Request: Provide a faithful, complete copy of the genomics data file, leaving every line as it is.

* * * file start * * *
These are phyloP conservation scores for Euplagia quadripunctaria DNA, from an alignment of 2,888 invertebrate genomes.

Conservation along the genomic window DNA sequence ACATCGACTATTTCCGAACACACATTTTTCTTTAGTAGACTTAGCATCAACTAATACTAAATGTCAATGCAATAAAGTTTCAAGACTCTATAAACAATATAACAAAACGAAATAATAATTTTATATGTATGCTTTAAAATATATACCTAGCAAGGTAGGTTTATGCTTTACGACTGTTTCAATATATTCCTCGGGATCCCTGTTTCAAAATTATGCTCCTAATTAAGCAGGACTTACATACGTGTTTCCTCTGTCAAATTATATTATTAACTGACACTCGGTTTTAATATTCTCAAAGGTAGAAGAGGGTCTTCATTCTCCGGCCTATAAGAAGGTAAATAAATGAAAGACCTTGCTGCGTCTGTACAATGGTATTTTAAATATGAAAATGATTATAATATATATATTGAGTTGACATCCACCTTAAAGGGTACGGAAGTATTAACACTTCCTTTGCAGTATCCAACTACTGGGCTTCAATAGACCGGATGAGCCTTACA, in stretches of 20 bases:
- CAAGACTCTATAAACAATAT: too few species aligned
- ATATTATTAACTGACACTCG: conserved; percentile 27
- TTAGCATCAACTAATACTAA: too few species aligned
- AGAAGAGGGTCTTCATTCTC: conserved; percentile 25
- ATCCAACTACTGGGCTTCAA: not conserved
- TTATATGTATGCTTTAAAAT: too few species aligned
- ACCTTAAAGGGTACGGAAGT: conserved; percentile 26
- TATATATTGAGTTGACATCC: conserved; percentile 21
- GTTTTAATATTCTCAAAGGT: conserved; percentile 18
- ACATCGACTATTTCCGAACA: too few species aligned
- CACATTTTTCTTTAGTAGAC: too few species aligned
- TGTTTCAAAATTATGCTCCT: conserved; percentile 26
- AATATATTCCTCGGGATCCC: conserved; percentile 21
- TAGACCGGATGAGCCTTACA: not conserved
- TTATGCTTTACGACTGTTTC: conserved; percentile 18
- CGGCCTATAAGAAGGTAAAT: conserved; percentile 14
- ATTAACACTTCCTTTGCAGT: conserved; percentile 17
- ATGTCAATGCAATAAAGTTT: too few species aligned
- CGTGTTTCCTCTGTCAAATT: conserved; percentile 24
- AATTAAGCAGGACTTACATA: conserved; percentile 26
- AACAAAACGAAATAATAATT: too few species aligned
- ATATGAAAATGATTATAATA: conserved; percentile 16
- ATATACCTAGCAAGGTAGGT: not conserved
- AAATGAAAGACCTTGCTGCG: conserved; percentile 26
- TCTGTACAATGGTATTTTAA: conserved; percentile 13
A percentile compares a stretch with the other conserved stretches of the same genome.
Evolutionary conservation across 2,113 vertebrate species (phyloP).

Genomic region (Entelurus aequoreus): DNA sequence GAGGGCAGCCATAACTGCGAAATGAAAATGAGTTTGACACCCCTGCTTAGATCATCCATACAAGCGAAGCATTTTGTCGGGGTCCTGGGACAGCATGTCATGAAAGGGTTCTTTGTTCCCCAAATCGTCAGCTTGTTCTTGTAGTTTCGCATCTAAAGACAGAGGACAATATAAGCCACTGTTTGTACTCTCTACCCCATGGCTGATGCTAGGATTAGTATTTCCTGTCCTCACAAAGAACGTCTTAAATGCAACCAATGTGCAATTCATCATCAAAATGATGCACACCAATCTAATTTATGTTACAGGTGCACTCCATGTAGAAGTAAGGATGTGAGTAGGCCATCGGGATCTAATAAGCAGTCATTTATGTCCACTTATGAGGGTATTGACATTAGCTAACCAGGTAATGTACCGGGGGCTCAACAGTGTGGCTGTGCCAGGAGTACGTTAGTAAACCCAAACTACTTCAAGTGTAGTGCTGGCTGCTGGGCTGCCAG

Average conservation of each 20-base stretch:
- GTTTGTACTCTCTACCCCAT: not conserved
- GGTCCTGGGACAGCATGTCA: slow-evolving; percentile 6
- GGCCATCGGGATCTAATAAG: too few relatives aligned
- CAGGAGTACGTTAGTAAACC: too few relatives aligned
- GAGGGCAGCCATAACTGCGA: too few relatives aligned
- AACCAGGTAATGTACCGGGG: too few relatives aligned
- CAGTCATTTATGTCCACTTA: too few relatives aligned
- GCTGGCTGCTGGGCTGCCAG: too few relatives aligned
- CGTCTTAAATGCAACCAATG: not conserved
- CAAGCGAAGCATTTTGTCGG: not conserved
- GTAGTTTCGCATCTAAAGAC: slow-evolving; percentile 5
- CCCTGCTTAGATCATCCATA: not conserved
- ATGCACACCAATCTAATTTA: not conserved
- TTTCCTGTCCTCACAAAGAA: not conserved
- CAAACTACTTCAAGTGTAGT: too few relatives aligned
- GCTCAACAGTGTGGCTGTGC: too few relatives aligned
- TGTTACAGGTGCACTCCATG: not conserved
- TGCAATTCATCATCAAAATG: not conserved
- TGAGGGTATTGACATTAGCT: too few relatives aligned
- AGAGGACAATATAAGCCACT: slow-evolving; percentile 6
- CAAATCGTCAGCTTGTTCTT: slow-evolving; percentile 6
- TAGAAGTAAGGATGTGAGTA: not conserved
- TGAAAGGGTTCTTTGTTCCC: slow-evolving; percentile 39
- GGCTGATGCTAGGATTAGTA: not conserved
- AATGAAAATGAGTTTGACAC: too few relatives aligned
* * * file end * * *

These are phyloP conservation scores for Euplagia quadripunctaria DNA, from an alignment of 2,888 invertebrate genomes.

Conservation along the genomic window DNA sequence ACATCGACTATTTCCGAACACACATTTTTCTTTAGTAGACTTAGCATCAACTAATACTAAATGTCAATGCAATAAAGTTTCAAGACTCTATAAACAATATAACAAAACGAAATAATAATTTTATATGTATGCTTTAAAATATATACCTAGCAAGGTAGGTTTATGCTTTACGACTGTTTCAATATATTCCTCGGGATCCCTGTTTCAAAATTATGCTCCTAATTAAGCAGGACTTACATACGTGTTTCCTCTGTCAAATTATATTATTAACTGACACTCGGTTTTAATATTCTCAAAGGTAGAAGAGGGTCTTCATTCTCCGGCCTATAAGAAGGTAAATAAATGAAAGACCTTGCTGCGTCTGTACAATGGTATTTTAAATATGAAAATGATTATAATATATATATTGAGTTGACATCCACCTTAAAGGGTACGGAAGTATTAACACTTCCTTTGCAGTATCCAACTACTGGGCTTCAATAGACCGGATGAGCCTTACA, in stretches of 20 bases:
- CAAGACTCTATAAACAATAT: too few species aligned
- ATATTATTAACTGACACTCG: conserved; percentile 27
- TTAGCATCAACTAATACTAA: too few species aligned
- AGAAGAGGGTCTTCATTCTC: conserved; percentile 25
- ATCCAACTACTGGGCTTCAA: not conserved
- TTATATGTATGCTTTAAAAT: too few species aligned
- ACCTTAAAGGGTACGGAAGT: conserved; percentile 26
- TATATATTGAGTTGACATCC: conserved; percentile 21
- GTTTTAATATTCTCAAAGGT: conserved; percentile 18
- ACATCGACTATTTCCGAACA: too few species aligned
- CACATTTTTCTTTAGTAGAC: too few species aligned
- TGTTTCAAAATTATGCTCCT: conserved; percentile 26
- AATATATTCCTCGGGATCCC: conserved; percentile 21
- TAGACCGGATGAGCCTTACA: not conserved
- TTATGCTTTACGACTGTTTC: conserved; percentile 18
- CGGCCTATAAGAAGGTAAAT: conserved; percentile 14
- ATTAACACTTCCTTTGCAGT: conserved; percentile 17
- ATGTCAATGCAATAAAGTTT: too few species aligned
- CGTGTTTCCTCTGTCAAATT: conserved; percentile 24
- AATTAAGCAGGACTTACATA: conserved; percentile 26
- AACAAAACGAAATAATAATT: too few species aligned
- ATATGAAAATGATTATAATA: conserved; percentile 16
- ATATACCTAGCAAGGTAGGT: not conserved
- AAATGAAAGACCTTGCTGCG: conserved; percentile 26
- TCTGTACAATGGTATTTTAA: conserved; percentile 13
A percentile compares a stretch with the other conserved stretches of the same genome.
Evolutionary conservation across 2,113 vertebrate species (phyloP).

Genomic region (Entelurus aequoreus): DNA sequence GAGGGCAGCCATAACTGCGAAATGAAAATGAGTTTGACACCCCTGCTTAGATCATCCATACAAGCGAAGCATTTTGTCGGGGTCCTGGGACAGCATGTCATGAAAGGGTTCTTTGTTCCCCAAATCGTCAGCTTGTTCTTGTAGTTTCGCATCTAAAGACAGAGGACAATATAAGCCACTGTTTGTACTCTCTACCCCATGGCTGATGCTAGGATTAGTATTTCCTGTCCTCACAAAGAACGTCTTAAATGCAACCAATGTGCAATTCATCATCAAAATGATGCACACCAATCTAATTTATGTTACAGGTGCACTCCATGTAGAAGTAAGGATGTGAGTAGGCCATCGGGATCTAATAAGCAGTCATTTATGTCCACTTATGAGGGTATTGACATTAGCTAACCAGGTAATGTACCGGGGGCTCAACAGTGTGGCTGTGCCAGGAGTACGTTAGTAAACCCAAACTACTTCAAGTGTAGTGCTGGCTGCTGGGCTGCCAG

Average conservation of each 20-base stretch:
- GTTTGTACTCTCTACCCCAT: not conserved
- GGTCCTGGGACAGCATGTCA: slow-evolving; percentile 6
- GGCCATCGGGATCTAATAAG: too few relatives aligned
- CAGGAGTACGTTAGTAAACC: too few relatives aligned
- GAGGGCAGCCATAACTGCGA: too few relatives aligned
- AACCAGGTAATGTACCGGGG: too few relatives aligned
- CAGTCATTTATGTCCACTTA: too few relatives aligned
- GCTGGCTGCTGGGCTGCCAG: too few relatives aligned
- CGTCTTAAATGCAACCAATG: not conserved
- CAAGCGAAGCATTTTGTCGG: not conserved
- GTAGTTTCGCATCTAAAGAC: slow-evolving; percentile 5
- CCCTGCTTAGATCATCCATA: not conserved
- ATGCACACCAATCTAATTTA: not conserved
- TTTCCTGTCCTCACAAAGAA: not conserved
- CAAACTACTTCAAGTGTAGT: too few relatives aligned
- GCTCAACAGTGTGGCTGTGC: too few relatives aligned
- TGTTACAGGTGCACTCCATG: not conserved
- TGCAATTCATCATCAAAATG: not conserved
- TGAGGGTATTGACATTAGCT: too few relatives aligned
- AGAGGACAATATAAGCCACT: slow-evolving; percentile 6
- CAAATCGTCAGCTTGTTCTT: slow-evolving; percentile 6
- TAGAAGTAAGGATGTGAGTA: not conserved
- TGAAAGGGTTCTTTGTTCCC: slow-evolving; percentile 39
- GGCTGATGCTAGGATTAGTA: not conserved
- AATGAAAATGAGTTTGACAC: too few relatives aligned